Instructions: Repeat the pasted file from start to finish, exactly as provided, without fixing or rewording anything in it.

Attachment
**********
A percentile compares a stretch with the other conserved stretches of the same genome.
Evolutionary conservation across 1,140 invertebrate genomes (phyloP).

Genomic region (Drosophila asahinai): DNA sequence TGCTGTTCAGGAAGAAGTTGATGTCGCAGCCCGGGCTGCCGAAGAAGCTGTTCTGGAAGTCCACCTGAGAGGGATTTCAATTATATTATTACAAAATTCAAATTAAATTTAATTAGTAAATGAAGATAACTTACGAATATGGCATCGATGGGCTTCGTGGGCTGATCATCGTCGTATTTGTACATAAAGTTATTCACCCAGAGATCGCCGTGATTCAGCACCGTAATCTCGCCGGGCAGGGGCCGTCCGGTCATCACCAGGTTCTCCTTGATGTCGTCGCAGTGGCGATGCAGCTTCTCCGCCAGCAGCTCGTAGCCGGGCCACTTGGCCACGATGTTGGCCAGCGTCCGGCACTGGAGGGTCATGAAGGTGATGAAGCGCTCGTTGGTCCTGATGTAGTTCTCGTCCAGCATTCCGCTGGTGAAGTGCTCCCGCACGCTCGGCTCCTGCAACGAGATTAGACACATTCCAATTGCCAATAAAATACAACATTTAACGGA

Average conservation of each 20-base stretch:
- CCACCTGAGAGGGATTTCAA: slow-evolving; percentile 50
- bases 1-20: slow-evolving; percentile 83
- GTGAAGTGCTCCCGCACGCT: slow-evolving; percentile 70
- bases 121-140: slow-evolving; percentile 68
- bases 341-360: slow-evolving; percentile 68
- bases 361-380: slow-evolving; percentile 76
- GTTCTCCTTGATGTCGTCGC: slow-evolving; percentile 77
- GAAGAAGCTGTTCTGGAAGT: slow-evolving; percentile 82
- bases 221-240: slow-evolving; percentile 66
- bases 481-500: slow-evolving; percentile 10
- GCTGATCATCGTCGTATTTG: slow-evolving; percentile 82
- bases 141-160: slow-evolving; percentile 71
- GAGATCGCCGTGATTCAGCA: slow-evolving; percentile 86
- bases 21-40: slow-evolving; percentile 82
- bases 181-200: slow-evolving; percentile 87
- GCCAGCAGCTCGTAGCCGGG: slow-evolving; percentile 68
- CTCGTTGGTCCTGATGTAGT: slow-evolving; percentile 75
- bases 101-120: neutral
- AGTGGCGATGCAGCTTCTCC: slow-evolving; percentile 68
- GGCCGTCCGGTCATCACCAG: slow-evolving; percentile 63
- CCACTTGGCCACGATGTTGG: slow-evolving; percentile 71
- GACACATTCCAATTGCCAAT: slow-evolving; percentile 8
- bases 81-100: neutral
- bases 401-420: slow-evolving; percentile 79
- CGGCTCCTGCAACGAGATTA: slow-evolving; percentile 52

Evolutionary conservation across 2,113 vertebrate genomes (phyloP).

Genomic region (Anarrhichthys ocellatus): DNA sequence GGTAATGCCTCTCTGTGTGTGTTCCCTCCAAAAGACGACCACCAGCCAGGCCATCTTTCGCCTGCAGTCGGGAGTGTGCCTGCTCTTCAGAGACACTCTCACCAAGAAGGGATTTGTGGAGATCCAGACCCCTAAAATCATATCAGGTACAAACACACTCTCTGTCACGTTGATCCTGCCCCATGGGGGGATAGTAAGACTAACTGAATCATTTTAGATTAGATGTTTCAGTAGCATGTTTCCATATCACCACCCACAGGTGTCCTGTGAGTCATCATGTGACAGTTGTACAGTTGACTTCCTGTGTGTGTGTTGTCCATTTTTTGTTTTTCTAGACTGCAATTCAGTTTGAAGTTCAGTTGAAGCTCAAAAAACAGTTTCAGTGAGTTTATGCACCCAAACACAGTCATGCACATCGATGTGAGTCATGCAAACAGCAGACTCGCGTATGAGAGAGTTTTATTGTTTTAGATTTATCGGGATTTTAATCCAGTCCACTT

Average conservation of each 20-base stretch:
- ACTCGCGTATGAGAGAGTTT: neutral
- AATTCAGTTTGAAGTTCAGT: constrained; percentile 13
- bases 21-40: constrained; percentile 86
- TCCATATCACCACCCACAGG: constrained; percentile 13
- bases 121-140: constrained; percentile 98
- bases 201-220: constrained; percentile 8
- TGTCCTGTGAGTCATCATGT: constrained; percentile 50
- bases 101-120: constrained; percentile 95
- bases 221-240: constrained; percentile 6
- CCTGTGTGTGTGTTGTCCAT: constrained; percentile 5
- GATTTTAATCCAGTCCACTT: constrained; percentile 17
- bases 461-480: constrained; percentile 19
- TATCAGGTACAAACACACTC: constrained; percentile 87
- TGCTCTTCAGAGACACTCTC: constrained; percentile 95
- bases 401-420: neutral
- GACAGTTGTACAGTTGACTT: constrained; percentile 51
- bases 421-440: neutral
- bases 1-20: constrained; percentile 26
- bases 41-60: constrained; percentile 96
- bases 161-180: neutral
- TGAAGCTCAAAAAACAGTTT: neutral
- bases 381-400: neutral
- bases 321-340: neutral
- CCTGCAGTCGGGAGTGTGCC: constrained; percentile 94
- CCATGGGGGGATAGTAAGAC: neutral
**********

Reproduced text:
A percentile compares a stretch with the other conserved stretches of the same genome.
Evolutionary conservation across 1,140 invertebrate genomes (phyloP).

Genomic region (Drosophila asahinai): DNA sequence TGCTGTTCAGGAAGAAGTTGATGTCGCAGCCCGGGCTGCCGAAGAAGCTGTTCTGGAAGTCCACCTGAGAGGGATTTCAATTATATTATTACAAAATTCAAATTAAATTTAATTAGTAAATGAAGATAACTTACGAATATGGCATCGATGGGCTTCGTGGGCTGATCATCGTCGTATTTGTACATAAAGTTATTCACCCAGAGATCGCCGTGATTCAGCACCGTAATCTCGCCGGGCAGGGGCCGTCCGGTCATCACCAGGTTCTCCTTGATGTCGTCGCAGTGGCGATGCAGCTTCTCCGCCAGCAGCTCGTAGCCGGGCCACTTGGCCACGATGTTGGCCAGCGTCCGGCACTGGAGGGTCATGAAGGTGATGAAGCGCTCGTTGGTCCTGATGTAGTTCTCGTCCAGCATTCCGCTGGTGAAGTGCTCCCGCACGCTCGGCTCCTGCAACGAGATTAGACACATTCCAATTGCCAATAAAATACAACATTTAACGGA

Average conservation of each 20-base stretch:
- CCACCTGAGAGGGATTTCAA: slow-evolving; percentile 50
- bases 1-20: slow-evolving; percentile 83
- GTGAAGTGCTCCCGCACGCT: slow-evolving; percentile 70
- bases 121-140: slow-evolving; percentile 68
- bases 341-360: slow-evolving; percentile 68
- bases 361-380: slow-evolving; percentile 76
- GTTCTCCTTGATGTCGTCGC: slow-evolving; percentile 77
- GAAGAAGCTGTTCTGGAAGT: slow-evolving; percentile 82
- bases 221-240: slow-evolving; percentile 66
- bases 481-500: slow-evolving; percentile 10
- GCTGATCATCGTCGTATTTG: slow-evolving; percentile 82
- bases 141-160: slow-evolving; percentile 71
- GAGATCGCCGTGATTCAGCA: slow-evolving; percentile 86
- bases 21-40: slow-evolving; percentile 82
- bases 181-200: slow-evolving; percentile 87
- GCCAGCAGCTCGTAGCCGGG: slow-evolving; percentile 68
- CTCGTTGGTCCTGATGTAGT: slow-evolving; percentile 75
- bases 101-120: neutral
- AGTGGCGATGCAGCTTCTCC: slow-evolving; percentile 68
- GGCCGTCCGGTCATCACCAG: slow-evolving; percentile 63
- CCACTTGGCCACGATGTTGG: slow-evolving; percentile 71
- GACACATTCCAATTGCCAAT: slow-evolving; percentile 8
- bases 81-100: neutral
- bases 401-420: slow-evolving; percentile 79
- CGGCTCCTGCAACGAGATTA: slow-evolving; percentile 52

Evolutionary conservation across 2,113 vertebrate genomes (phyloP).

Genomic region (Anarrhichthys ocellatus): DNA sequence GGTAATGCCTCTCTGTGTGTGTTCCCTCCAAAAGACGACCACCAGCCAGGCCATCTTTCGCCTGCAGTCGGGAGTGTGCCTGCTCTTCAGAGACACTCTCACCAAGAAGGGATTTGTGGAGATCCAGACCCCTAAAATCATATCAGGTACAAACACACTCTCTGTCACGTTGATCCTGCCCCATGGGGGGATAGTAAGACTAACTGAATCATTTTAGATTAGATGTTTCAGTAGCATGTTTCCATATCACCACCCACAGGTGTCCTGTGAGTCATCATGTGACAGTTGTACAGTTGACTTCCTGTGTGTGTGTTGTCCATTTTTTGTTTTTCTAGACTGCAATTCAGTTTGAAGTTCAGTTGAAGCTCAAAAAACAGTTTCAGTGAGTTTATGCACCCAAACACAGTCATGCACATCGATGTGAGTCATGCAAACAGCAGACTCGCGTATGAGAGAGTTTTATTGTTTTAGATTTATCGGGATTTTAATCCAGTCCACTT

Average conservation of each 20-base stretch:
- ACTCGCGTATGAGAGAGTTT: neutral
- AATTCAGTTTGAAGTTCAGT: constrained; percentile 13
- bases 21-40: constrained; percentile 86
- TCCATATCACCACCCACAGG: constrained; percentile 13
- bases 121-140: constrained; percentile 98
- bases 201-220: constrained; percentile 8
- TGTCCTGTGAGTCATCATGT: constrained; percentile 50
- bases 101-120: constrained; percentile 95
- bases 221-240: constrained; percentile 6
- CCTGTGTGTGTGTTGTCCAT: constrained; percentile 5
- GATTTTAATCCAGTCCACTT: constrained; percentile 17
- bases 461-480: constrained; percentile 19
- TATCAGGTACAAACACACTC: constrained; percentile 87
- TGCTCTTCAGAGACACTCTC: constrained; percentile 95
- bases 401-420: neutral
- GACAGTTGTACAGTTGACTT: constrained; percentile 51
- bases 421-440: neutral
- bases 1-20: constrained; percentile 26
- bases 41-60: constrained; percentile 96
- bases 161-180: neutral
- TGAAGCTCAAAAAACAGTTT: neutral
- bases 381-400: neutral
- bases 321-340: neutral
- CCTGCAGTCGGGAGTGTGCC: constrained; percentile 94
- CCATGGGGGGATAGTAAGAC: neutral